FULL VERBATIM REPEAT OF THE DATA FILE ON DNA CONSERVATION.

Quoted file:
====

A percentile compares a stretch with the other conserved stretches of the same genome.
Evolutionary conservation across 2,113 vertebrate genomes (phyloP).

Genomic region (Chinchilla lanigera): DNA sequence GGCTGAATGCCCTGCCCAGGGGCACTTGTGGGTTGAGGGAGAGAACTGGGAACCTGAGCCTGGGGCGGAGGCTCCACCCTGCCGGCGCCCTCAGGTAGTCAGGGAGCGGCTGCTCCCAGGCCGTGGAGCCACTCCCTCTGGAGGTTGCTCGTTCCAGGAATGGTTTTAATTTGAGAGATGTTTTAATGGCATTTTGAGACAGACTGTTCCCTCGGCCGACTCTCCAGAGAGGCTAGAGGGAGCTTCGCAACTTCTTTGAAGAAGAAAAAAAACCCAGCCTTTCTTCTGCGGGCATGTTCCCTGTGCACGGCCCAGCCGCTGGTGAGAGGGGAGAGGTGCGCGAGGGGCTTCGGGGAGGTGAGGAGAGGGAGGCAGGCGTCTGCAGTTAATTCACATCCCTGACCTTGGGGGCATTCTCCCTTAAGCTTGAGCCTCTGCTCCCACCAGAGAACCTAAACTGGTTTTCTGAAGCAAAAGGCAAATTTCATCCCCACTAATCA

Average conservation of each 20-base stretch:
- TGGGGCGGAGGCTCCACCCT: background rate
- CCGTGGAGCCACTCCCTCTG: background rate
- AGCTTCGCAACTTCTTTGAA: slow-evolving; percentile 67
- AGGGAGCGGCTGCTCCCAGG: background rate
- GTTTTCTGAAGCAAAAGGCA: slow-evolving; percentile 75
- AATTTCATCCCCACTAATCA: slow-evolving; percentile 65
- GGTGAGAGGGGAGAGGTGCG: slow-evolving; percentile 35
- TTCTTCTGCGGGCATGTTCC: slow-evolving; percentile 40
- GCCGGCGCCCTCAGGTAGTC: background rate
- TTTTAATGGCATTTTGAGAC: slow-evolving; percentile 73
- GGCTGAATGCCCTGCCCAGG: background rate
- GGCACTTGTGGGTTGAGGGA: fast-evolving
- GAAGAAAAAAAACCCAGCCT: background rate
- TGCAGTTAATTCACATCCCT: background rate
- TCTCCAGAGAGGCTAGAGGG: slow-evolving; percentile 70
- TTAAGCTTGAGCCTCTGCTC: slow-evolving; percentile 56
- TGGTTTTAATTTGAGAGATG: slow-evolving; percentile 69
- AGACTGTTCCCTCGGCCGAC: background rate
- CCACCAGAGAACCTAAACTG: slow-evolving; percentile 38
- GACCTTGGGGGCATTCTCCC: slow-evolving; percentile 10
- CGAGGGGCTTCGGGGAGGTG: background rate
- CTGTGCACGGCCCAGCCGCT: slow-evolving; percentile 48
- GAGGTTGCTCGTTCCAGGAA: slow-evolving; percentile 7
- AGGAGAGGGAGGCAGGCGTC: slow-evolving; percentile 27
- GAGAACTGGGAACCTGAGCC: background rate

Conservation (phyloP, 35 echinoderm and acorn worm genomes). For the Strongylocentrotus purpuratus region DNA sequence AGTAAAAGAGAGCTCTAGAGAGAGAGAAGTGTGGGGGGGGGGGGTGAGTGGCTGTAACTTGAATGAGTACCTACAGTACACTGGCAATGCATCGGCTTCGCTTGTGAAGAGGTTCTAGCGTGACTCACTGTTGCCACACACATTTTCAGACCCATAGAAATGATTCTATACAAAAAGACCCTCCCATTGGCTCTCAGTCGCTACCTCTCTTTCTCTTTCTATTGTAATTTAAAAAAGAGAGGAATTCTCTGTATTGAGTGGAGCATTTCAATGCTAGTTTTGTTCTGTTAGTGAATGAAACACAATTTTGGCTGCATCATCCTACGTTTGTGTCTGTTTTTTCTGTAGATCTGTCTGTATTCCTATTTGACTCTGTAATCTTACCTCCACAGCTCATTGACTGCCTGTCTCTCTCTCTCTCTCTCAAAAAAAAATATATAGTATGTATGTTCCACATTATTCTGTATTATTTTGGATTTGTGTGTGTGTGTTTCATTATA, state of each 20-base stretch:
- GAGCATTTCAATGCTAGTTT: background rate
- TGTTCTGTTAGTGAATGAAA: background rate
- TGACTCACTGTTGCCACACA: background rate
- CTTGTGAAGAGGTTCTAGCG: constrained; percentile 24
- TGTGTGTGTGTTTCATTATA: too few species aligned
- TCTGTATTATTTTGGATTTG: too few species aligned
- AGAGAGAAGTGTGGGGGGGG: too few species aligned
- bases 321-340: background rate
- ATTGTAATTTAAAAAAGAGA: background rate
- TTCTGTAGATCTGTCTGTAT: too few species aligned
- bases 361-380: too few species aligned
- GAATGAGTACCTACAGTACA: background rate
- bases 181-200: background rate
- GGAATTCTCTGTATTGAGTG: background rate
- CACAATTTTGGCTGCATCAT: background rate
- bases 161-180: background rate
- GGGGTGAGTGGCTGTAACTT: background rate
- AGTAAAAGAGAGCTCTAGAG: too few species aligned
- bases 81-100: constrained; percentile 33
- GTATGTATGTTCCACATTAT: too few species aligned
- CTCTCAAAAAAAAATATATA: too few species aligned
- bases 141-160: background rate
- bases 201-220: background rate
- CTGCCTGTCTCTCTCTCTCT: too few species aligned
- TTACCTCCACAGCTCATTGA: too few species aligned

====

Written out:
A percentile compares a stretch with the other conserved stretches of the same genome.
Evolutionary conservation across 2,113 vertebrate genomes (phyloP).

Genomic region (Chinchilla lanigera): DNA sequence GGCTGAATGCCCTGCCCAGGGGCACTTGTGGGTTGAGGGAGAGAACTGGGAACCTGAGCCTGGGGCGGAGGCTCCACCCTGCCGGCGCCCTCAGGTAGTCAGGGAGCGGCTGCTCCCAGGCCGTGGAGCCACTCCCTCTGGAGGTTGCTCGTTCCAGGAATGGTTTTAATTTGAGAGATGTTTTAATGGCATTTTGAGACAGACTGTTCCCTCGGCCGACTCTCCAGAGAGGCTAGAGGGAGCTTCGCAACTTCTTTGAAGAAGAAAAAAAACCCAGCCTTTCTTCTGCGGGCATGTTCCCTGTGCACGGCCCAGCCGCTGGTGAGAGGGGAGAGGTGCGCGAGGGGCTTCGGGGAGGTGAGGAGAGGGAGGCAGGCGTCTGCAGTTAATTCACATCCCTGACCTTGGGGGCATTCTCCCTTAAGCTTGAGCCTCTGCTCCCACCAGAGAACCTAAACTGGTTTTCTGAAGCAAAAGGCAAATTTCATCCCCACTAATCA

Average conservation of each 20-base stretch:
- TGGGGCGGAGGCTCCACCCT: background rate
- CCGTGGAGCCACTCCCTCTG: background rate
- AGCTTCGCAACTTCTTTGAA: slow-evolving; percentile 67
- AGGGAGCGGCTGCTCCCAGG: background rate
- GTTTTCTGAAGCAAAAGGCA: slow-evolving; percentile 75
- AATTTCATCCCCACTAATCA: slow-evolving; percentile 65
- GGTGAGAGGGGAGAGGTGCG: slow-evolving; percentile 35
- TTCTTCTGCGGGCATGTTCC: slow-evolving; percentile 40
- GCCGGCGCCCTCAGGTAGTC: background rate
- TTTTAATGGCATTTTGAGAC: slow-evolving; percentile 73
- GGCTGAATGCCCTGCCCAGG: background rate
- GGCACTTGTGGGTTGAGGGA: fast-evolving
- GAAGAAAAAAAACCCAGCCT: background rate
- TGCAGTTAATTCACATCCCT: background rate
- TCTCCAGAGAGGCTAGAGGG: slow-evolving; percentile 70
- TTAAGCTTGAGCCTCTGCTC: slow-evolving; percentile 56
- TGGTTTTAATTTGAGAGATG: slow-evolving; percentile 69
- AGACTGTTCCCTCGGCCGAC: background rate
- CCACCAGAGAACCTAAACTG: slow-evolving; percentile 38
- GACCTTGGGGGCATTCTCCC: slow-evolving; percentile 10
- CGAGGGGCTTCGGGGAGGTG: background rate
- CTGTGCACGGCCCAGCCGCT: slow-evolving; percentile 48
- GAGGTTGCTCGTTCCAGGAA: slow-evolving; percentile 7
- AGGAGAGGGAGGCAGGCGTC: slow-evolving; percentile 27
- GAGAACTGGGAACCTGAGCC: background rate

Conservation (phyloP, 35 echinoderm and acorn worm genomes). For the Strongylocentrotus purpuratus region DNA sequence AGTAAAAGAGAGCTCTAGAGAGAGAGAAGTGTGGGGGGGGGGGGTGAGTGGCTGTAACTTGAATGAGTACCTACAGTACACTGGCAATGCATCGGCTTCGCTTGTGAAGAGGTTCTAGCGTGACTCACTGTTGCCACACACATTTTCAGACCCATAGAAATGATTCTATACAAAAAGACCCTCCCATTGGCTCTCAGTCGCTACCTCTCTTTCTCTTTCTATTGTAATTTAAAAAAGAGAGGAATTCTCTGTATTGAGTGGAGCATTTCAATGCTAGTTTTGTTCTGTTAGTGAATGAAACACAATTTTGGCTGCATCATCCTACGTTTGTGTCTGTTTTTTCTGTAGATCTGTCTGTATTCCTATTTGACTCTGTAATCTTACCTCCACAGCTCATTGACTGCCTGTCTCTCTCTCTCTCTCTCAAAAAAAAATATATAGTATGTATGTTCCACATTATTCTGTATTATTTTGGATTTGTGTGTGTGTGTTTCATTATA, state of each 20-base stretch:
- GAGCATTTCAATGCTAGTTT: background rate
- TGTTCTGTTAGTGAATGAAA: background rate
- TGACTCACTGTTGCCACACA: background rate
- CTTGTGAAGAGGTTCTAGCG: constrained; percentile 24
- TGTGTGTGTGTTTCATTATA: too few species aligned
- TCTGTATTATTTTGGATTTG: too few species aligned
- AGAGAGAAGTGTGGGGGGGG: too few species aligned
- bases 321-340: background rate
- ATTGTAATTTAAAAAAGAGA: background rate
- TTCTGTAGATCTGTCTGTAT: too few species aligned
- bases 361-380: too few species aligned
- GAATGAGTACCTACAGTACA: background rate
- bases 181-200: background rate
- GGAATTCTCTGTATTGAGTG: background rate
- CACAATTTTGGCTGCATCAT: background rate
- bases 161-180: background rate
- GGGGTGAGTGGCTGTAACTT: background rate
- AGTAAAAGAGAGCTCTAGAG: too few species aligned
- bases 81-100: constrained; percentile 33
- GTATGTATGTTCCACATTAT: too few species aligned
- CTCTCAAAAAAAAATATATA: too few species aligned
- bases 141-160: background rate
- bases 201-220: background rate
- CTGCCTGTCTCTCTCTCTCT: too few species aligned
- TTACCTCCACAGCTCATTGA: too few species aligned